1980s and later years

Eventually, Adderley came to create the Adderley Brotherhood, a sextet including several members of the Cannonball Adderley Quintet. This group toured Europe in 1980. Shout Up a Morning, after having a concert performance in Carnegie Hall shortly after Cannonball's death, was finally staged in several locations around the United States in 1986.[8] Nat became involved in several other ensembles over the next decade, including the Paris Reunion Band and a group that labeled themselves the Riverside Reunion Band – they were a bop group that formed at the Monterey Jazz Festival in 1993 and then toured Europe in 1994.[6]

Adderley himself enjoyed touring internationally, especially in his older age. He would spend approximately half of his year touring, and the other half at home in Lakeland, Florida, to spend time writing and recording. As he traveled internationally, he noticed that people outside of the United States were much more receptive to jazz. He found that the greatest fans of jazz were in Japan, but Europeans were also enthusiastic about the music. This is why Nat liked touring so much, but touring is a tiresome endeavor. Nat struck a nice balance between travel and spending time domestically. For him, this was an ideal lifestyle.[10]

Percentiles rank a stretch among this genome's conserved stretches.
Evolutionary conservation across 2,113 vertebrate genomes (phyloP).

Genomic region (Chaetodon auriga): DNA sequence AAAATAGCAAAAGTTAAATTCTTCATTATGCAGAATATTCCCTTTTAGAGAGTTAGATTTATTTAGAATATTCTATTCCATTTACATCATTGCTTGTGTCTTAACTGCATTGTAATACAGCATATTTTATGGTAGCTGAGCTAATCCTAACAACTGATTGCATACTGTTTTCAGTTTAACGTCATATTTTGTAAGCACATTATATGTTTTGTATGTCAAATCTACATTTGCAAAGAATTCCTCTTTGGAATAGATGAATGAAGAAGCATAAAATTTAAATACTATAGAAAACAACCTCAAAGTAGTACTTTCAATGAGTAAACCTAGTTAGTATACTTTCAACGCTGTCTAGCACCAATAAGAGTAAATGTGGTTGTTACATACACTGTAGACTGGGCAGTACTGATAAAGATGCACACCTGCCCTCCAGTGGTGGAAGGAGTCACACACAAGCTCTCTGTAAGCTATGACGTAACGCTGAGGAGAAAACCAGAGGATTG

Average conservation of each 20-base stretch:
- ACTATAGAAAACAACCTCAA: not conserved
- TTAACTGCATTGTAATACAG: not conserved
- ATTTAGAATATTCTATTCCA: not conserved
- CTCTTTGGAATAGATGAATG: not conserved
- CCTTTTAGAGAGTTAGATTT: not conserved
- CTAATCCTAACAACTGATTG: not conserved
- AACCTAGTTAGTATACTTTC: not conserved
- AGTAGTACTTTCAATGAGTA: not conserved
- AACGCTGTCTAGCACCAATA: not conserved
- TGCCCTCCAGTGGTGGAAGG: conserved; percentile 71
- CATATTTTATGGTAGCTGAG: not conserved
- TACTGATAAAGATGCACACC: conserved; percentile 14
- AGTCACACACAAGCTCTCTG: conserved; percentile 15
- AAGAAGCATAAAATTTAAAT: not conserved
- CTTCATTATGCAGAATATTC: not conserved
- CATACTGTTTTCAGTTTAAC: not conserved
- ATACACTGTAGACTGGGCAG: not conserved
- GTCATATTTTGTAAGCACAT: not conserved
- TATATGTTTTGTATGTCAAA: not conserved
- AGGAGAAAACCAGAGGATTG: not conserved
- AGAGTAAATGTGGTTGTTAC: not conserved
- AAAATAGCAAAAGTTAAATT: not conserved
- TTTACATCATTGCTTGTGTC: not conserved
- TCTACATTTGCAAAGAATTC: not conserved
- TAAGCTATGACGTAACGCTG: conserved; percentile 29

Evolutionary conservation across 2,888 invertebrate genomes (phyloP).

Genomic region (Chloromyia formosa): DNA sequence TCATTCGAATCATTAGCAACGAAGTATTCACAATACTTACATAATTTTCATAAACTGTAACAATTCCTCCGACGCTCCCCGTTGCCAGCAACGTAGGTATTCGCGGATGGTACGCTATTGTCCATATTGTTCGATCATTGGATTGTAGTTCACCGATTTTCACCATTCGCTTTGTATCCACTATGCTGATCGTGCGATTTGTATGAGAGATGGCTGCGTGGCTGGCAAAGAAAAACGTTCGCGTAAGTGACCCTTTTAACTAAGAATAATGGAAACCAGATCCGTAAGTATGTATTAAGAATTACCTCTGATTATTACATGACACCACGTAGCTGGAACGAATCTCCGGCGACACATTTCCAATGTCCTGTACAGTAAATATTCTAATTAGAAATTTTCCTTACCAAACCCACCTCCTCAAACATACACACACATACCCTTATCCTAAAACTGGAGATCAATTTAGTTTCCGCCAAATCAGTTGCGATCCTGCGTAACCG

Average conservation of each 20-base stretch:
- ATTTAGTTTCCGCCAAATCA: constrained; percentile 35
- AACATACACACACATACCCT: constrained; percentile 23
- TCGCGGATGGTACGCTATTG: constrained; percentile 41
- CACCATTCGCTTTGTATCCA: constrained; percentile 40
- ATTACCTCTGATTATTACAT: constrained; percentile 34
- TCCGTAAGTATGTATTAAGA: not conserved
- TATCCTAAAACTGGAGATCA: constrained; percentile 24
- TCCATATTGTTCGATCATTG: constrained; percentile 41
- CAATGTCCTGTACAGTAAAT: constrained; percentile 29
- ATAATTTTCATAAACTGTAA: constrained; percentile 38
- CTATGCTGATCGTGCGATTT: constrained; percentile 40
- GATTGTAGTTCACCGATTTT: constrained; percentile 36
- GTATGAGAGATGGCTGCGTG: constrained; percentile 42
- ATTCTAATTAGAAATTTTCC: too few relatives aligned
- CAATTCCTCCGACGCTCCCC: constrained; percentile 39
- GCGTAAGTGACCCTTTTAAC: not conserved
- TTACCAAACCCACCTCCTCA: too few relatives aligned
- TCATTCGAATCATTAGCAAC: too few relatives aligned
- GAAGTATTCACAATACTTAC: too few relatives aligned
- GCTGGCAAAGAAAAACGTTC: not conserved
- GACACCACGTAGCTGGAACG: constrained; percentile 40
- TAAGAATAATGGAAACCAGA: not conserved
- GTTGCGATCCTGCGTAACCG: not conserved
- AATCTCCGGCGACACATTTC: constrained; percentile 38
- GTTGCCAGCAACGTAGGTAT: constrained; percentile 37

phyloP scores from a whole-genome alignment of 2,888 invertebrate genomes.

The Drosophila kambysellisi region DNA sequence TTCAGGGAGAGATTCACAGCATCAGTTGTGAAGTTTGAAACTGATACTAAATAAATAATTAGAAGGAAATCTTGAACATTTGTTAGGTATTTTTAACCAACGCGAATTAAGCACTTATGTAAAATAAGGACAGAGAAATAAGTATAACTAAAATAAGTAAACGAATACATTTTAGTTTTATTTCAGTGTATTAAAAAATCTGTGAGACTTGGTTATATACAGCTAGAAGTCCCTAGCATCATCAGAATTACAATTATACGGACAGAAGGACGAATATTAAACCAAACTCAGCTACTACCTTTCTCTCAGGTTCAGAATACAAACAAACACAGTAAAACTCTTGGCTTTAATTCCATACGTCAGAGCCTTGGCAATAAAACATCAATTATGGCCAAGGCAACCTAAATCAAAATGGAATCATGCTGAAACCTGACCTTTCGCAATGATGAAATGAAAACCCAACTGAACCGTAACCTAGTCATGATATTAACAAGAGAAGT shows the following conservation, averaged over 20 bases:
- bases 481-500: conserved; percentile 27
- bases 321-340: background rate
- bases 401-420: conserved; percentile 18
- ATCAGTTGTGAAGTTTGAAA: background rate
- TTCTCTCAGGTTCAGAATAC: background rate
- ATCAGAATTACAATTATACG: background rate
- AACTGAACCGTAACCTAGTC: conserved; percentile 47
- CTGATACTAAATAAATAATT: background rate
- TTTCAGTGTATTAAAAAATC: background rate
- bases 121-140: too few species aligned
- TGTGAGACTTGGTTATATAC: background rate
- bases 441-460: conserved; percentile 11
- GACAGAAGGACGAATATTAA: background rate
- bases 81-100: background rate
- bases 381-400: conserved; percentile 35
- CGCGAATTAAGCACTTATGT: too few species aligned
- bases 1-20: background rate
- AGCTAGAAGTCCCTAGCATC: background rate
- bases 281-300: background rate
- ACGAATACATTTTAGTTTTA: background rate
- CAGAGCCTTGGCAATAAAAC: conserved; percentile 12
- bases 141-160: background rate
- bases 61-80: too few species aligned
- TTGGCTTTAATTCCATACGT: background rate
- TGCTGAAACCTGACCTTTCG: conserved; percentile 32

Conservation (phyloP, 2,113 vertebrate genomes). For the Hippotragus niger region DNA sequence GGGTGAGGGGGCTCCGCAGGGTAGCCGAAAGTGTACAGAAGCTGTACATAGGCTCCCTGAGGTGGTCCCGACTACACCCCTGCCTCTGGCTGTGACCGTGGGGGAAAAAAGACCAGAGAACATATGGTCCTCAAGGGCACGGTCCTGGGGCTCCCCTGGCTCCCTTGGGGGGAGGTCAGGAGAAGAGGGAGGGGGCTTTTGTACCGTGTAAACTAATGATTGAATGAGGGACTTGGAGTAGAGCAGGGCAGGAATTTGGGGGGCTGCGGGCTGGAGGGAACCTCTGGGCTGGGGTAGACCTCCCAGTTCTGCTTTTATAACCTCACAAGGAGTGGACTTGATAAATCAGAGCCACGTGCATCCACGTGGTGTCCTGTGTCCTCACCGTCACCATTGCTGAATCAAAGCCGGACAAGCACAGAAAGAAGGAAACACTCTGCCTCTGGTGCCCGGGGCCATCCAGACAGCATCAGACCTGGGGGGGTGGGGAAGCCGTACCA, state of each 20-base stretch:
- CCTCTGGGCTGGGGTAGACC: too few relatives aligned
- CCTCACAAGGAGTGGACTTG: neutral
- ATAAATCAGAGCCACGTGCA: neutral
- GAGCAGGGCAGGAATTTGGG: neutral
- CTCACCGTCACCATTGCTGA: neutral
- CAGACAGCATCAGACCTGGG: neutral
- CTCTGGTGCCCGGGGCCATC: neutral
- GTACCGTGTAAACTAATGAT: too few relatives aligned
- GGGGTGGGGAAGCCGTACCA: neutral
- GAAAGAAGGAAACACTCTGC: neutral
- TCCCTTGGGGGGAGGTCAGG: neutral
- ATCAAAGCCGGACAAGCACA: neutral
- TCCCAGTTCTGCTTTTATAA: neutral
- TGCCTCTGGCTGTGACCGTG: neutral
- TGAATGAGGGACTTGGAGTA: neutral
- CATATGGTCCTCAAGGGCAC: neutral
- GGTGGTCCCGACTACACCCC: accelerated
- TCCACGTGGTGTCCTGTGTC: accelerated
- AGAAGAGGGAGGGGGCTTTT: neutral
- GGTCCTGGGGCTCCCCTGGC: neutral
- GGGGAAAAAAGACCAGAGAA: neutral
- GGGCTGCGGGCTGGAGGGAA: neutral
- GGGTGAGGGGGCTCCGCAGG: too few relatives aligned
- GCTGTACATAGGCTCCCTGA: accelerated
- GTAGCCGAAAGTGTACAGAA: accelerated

In 1997, Nat joined the faculty of Florida Southern College as an artist-in-residence. He also helped in the founding and development of the annual Child of the Sun Jazz Festival held annually at the university, which he headlined for over a decade.[11] The same year, he was inducted into the Jazz Hall of Fame in Kansas City.[8]

He lived on 112th Street in Harlem in the 1960s and in Teaneck, New Jersey, in the 1970s, before moving to Lakeland. He also lived near his brother in Corona, Queens.[12]